We fail to understand the purpose of placing the non-use evidence before the jury. Once the trial court properly excluded the seatbelt defense, in light of defendant's failure to demonstrate through expert testimony that plaintiff's non-use increased the severity or extent of his injuries, the statements were irrelevant. Since the non-use evidence had been excluded regarding the critical issue of plaintiff's negligence, "then both the specific and general effects of any contradiction on such a collateral matter have very little value." Gonzalez v. Silver, 407 N.J. Super. 576, 594-95 (App. Div. 2009) (citing Mueller & Kirkpatrick, Evidence, § 6.62 at 677 (1995)). Regarding liability, although defendant did not concede this issue, plaintiff's version of the accident matched defendant's. Therefore, plaintiff's report that he was unrestrained when the collision occurred, but thereafter asserted he wore a seatbelt, did not relate to a disputed fact or bear on the jury's role to assess fault and evaluate the nature, including permanency, of plaintiff's injuries.
Moreover, the evidence should have been excluded pursuant to N.J.R.E. 403, which grants a trial court the discretion to exclude otherwise admissible evidence if its probative value is outweighed by its prejudicial effect.
This balancing test applies whether or not the evidence is being admitted as direct evidence in the party's case-in-chief, or as indirect evidence for impeachment purposes.
See Biunno, Current N.J. Rules of Evidence, comment 1 on N.J.R.E. 607 (2007) ("The use of extrinsic evidence to enhance or impair the credibility of a witness may generally be done by the party who called the witness as well as by an adverse party, although . . . . [t]he trial court still has discretion under N.J.R.E. 403 to exclude extrinsic evidence if the court finds that the probative value of the evidence is substantially outweighed by any of the counterfactors mentioned in that rule."). [Gonzalez, supra, 407 N.J. Super. at 594-95.]
We reject the trial court's determination that the evidence was admissible on the issue of "whether or not [plaintiff's] recollection was accurate," relying on N.J.R.E. 607 (evidence of plaintiff's conflicting statements allowed to impeach credibility about his version of the facts). "Indeed, under present circumstances, impeach[ment] evidence cannot be used to support an inference that a witness has a 'tendency' to be untruthful." Id. at 594 (citing Reinhart v. E.I. DuPont de Nemours, 147 N.J. 156, 166 (1996)). The inferences allowed to be drawn did not bear on the substantive issues in this case to justify admission as prior inconsistent statements under N.J.R.E. 607, 613(b) or 803(a)(1). Ibid.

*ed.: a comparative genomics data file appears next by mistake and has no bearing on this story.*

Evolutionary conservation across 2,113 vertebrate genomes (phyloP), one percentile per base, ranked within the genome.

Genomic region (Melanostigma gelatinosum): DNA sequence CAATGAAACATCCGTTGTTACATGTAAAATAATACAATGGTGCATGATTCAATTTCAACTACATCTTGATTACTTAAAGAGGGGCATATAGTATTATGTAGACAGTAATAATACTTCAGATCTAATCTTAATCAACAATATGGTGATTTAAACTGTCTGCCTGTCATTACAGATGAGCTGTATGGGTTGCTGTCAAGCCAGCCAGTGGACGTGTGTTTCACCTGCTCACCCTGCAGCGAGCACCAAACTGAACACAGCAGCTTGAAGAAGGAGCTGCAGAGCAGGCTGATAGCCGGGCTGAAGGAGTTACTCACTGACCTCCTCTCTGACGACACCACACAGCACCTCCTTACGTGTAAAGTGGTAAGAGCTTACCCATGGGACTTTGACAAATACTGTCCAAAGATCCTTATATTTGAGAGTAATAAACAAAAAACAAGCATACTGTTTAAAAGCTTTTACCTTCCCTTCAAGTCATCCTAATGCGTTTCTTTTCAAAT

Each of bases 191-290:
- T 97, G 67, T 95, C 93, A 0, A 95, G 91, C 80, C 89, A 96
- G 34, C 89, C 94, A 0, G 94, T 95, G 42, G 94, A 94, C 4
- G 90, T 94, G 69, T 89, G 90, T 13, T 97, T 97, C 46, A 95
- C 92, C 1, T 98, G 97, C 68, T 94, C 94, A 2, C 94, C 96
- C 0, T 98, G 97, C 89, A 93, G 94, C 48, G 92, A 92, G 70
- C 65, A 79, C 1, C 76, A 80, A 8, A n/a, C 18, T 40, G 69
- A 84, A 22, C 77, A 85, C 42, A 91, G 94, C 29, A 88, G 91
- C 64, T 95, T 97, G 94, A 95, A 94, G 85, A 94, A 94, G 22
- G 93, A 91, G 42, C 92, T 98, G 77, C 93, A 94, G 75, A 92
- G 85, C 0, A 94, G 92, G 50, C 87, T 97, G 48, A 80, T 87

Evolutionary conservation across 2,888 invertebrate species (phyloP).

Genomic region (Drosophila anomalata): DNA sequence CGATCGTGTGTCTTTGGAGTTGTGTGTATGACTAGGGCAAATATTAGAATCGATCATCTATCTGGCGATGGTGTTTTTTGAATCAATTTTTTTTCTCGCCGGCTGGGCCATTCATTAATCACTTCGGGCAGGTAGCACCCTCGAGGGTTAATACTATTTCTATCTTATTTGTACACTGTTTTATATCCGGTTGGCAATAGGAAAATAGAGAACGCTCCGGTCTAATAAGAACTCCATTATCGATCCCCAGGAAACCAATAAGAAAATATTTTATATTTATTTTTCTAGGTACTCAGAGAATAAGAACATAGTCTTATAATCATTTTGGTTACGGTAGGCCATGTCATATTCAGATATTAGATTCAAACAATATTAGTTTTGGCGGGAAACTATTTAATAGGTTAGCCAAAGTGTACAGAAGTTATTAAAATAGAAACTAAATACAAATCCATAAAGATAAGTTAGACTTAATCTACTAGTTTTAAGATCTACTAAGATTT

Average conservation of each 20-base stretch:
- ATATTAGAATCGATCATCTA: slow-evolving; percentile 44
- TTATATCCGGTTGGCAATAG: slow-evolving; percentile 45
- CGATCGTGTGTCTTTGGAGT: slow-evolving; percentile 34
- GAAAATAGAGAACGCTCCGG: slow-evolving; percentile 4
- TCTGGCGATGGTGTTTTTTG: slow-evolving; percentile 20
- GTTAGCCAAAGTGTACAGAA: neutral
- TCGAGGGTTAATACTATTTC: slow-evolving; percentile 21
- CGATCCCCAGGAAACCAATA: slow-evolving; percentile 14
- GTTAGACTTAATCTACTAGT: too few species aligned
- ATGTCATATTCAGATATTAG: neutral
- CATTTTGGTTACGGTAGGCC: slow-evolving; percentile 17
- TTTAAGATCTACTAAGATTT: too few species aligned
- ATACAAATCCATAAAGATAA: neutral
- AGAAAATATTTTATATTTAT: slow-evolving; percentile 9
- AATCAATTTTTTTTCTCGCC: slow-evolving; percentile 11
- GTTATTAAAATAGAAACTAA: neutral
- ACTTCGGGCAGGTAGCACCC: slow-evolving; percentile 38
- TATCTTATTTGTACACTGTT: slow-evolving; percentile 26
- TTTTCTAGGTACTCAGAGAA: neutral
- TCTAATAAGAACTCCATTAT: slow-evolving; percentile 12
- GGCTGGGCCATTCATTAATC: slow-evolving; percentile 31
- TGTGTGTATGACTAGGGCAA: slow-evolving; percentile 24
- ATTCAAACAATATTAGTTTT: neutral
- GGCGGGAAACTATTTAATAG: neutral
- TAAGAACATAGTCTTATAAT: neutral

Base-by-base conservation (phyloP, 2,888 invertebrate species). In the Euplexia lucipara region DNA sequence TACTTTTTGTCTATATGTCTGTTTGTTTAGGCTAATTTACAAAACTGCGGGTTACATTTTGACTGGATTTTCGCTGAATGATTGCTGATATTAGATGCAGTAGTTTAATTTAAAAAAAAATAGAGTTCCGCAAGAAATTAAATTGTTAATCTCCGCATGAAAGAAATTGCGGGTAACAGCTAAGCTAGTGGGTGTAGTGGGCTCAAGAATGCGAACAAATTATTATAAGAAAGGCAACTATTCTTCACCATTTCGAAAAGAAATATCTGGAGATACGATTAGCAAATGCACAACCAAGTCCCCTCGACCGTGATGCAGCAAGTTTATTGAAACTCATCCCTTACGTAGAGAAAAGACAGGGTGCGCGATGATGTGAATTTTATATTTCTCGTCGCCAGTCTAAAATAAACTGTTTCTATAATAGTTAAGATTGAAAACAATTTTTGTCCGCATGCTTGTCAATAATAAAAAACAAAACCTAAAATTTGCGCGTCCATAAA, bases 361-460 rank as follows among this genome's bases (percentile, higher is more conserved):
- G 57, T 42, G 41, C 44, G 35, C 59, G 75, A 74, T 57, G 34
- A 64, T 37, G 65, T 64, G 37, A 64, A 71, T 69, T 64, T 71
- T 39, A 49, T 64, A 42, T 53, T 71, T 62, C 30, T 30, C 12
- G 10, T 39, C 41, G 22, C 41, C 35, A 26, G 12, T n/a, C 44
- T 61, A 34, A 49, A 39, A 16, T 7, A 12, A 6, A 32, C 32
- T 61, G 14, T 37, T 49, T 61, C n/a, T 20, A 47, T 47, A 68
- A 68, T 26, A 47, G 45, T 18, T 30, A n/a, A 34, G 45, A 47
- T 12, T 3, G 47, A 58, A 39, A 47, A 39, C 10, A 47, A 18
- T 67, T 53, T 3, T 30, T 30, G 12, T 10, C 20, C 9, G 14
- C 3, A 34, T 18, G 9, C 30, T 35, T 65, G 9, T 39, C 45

We will only reverse when a trial court's misapplication of discretion in evidentiary rulings results in a manifest denial of justice. State v. E.B., 348 N.J. Super. 336, 344 (App. Div.), certif. denied, 174 N.J. 192 (2002). In this matter, although we agree the trial court erred in allowing the evidence that plaintiff did not wear a seatbelt, we nevertheless determine the error was harmless, considering the repeated specific instructions given to the jury along with the evidence presented at trial as a whole.
The trial court instructed the jury about the limited use of the seatbelt references. Following the parties' opening statements, the court immediately issued the following limiting instruction:
[T]he use of the seatbelt, whether or not [plaintiff] was wearing a seatbelt, will not play any role in this case with regard to comparative negligence or any responsibility that [he] had to avoid any consequences from the accident by operating a seatbelt.
There's only one issue it's relevant to and that issue is to the credibility of [plaintiff] and that's what you'll assess. Whether or not his statements regarding the seatbelt use reflect at all upon his ...